A post shared by awards for good boys (@awardsforgoodboys)

Whoops this one made people mad. But I stand by it, the white guilt flagellation silo that liberals predominantly love to reside in is, in my opinion, extremely self-centered and ego-driven and not the bold anti-racism work many think it is. Self reflection on how we move through the world is important work—lifelong work—I just don’t think it needs to be so public for others to believe you’re “doing the work.” Perchance move some money and invest in your community instead of policing how other white women aren’t correctly “checking their privilege” today. Just a thought.

Case in point, I had to turn comments off that post because people were upset I put “privilege” in quotation marks. White women specifically seem to be the malleable ones—works in progress, say many social justice adjacent bios—treated as a public experiment in how to best present solidarity. To be clear, obviously white women have Shit To Deal With. I’m just saying that there is a dramatic difference between who is asked to attend to the public declaration of caring, and how they seem to never get it right, a sentiment almost always voiced solely by other white women. It feels very specifically gendered, the expectation that women are emotionally available to receive feedback, even in their attempts at solidarity to be further told how they fail. And yes, we do fail. Very often, very hard, very publicly. There doesn’t need to be “boo hoo poor white women” to recognize that, quite simply, white men are not asked to atone in the same way, not asked to make solidarity so personal, and yet widely celebrated when they vague tweet once a year about something other than themselves.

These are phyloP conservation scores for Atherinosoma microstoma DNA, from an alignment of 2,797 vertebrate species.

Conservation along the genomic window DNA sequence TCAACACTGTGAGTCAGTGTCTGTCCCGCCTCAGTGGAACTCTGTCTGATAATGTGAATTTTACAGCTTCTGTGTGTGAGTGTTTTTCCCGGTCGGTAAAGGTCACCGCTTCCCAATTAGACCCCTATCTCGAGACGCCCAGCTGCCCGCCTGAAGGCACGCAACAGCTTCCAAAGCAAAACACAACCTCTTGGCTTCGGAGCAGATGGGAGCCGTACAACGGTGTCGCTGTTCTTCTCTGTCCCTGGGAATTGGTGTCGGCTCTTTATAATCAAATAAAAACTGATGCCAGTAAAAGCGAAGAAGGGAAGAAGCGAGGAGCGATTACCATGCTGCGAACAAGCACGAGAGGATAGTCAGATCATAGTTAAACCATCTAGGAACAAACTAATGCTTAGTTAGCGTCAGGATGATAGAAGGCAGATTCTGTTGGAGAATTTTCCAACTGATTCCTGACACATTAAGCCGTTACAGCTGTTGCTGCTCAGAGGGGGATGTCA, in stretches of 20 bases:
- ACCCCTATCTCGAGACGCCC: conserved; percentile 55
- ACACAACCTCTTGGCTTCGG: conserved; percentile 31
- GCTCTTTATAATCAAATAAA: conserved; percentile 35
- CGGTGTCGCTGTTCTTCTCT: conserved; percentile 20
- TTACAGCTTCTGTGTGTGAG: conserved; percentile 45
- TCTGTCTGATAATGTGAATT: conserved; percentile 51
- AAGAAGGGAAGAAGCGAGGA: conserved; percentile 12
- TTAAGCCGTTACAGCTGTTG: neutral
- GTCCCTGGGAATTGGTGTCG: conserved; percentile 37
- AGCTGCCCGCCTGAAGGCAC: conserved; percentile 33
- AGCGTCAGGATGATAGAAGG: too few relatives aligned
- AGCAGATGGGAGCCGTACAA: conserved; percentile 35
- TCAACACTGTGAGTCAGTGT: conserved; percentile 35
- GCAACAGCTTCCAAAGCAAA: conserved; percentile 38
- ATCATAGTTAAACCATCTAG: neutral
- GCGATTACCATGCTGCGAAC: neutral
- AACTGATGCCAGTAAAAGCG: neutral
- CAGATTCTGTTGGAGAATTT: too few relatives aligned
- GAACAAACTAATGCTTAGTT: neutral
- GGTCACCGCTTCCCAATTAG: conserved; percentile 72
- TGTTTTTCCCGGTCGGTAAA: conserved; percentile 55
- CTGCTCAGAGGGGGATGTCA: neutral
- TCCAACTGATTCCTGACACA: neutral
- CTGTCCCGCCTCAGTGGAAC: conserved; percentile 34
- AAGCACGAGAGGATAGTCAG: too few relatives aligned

It’s all quite gross in the space of social media, because it becomes (IMO) so far removed from the actual substance—i.e., standing in solidarity with our most marginalized neighbors and listening to what they need—and instead becomes a routine to rehearse, a How Well Can You Articulate Your Goodness Today, Your Career Actually Depends On It. It’s a very specific 2020 vibe I think, to be extremely unclear on why you don’t like something or someone, usually a woman, but try to drape that in a veneer of proxy social justice language, so that you can feel better than, so you can bully and call it a “call in.” Just, what?

A post shared by awards for good boys (@awardsforgoodboys)
A post shared by awards for good boys (@awardsforgoodboys)

There are probably a bunch more that made people mad / very just actually very bad! I love it!

Oh, in other news, this rules:

And then of course, my dog.

Wash your hands, wear a mask, please don’t travel, please don’t eat indoors or go to bars, get tested as often as you can, and take a deep breath, everyone!

With love,
Shelby + Clem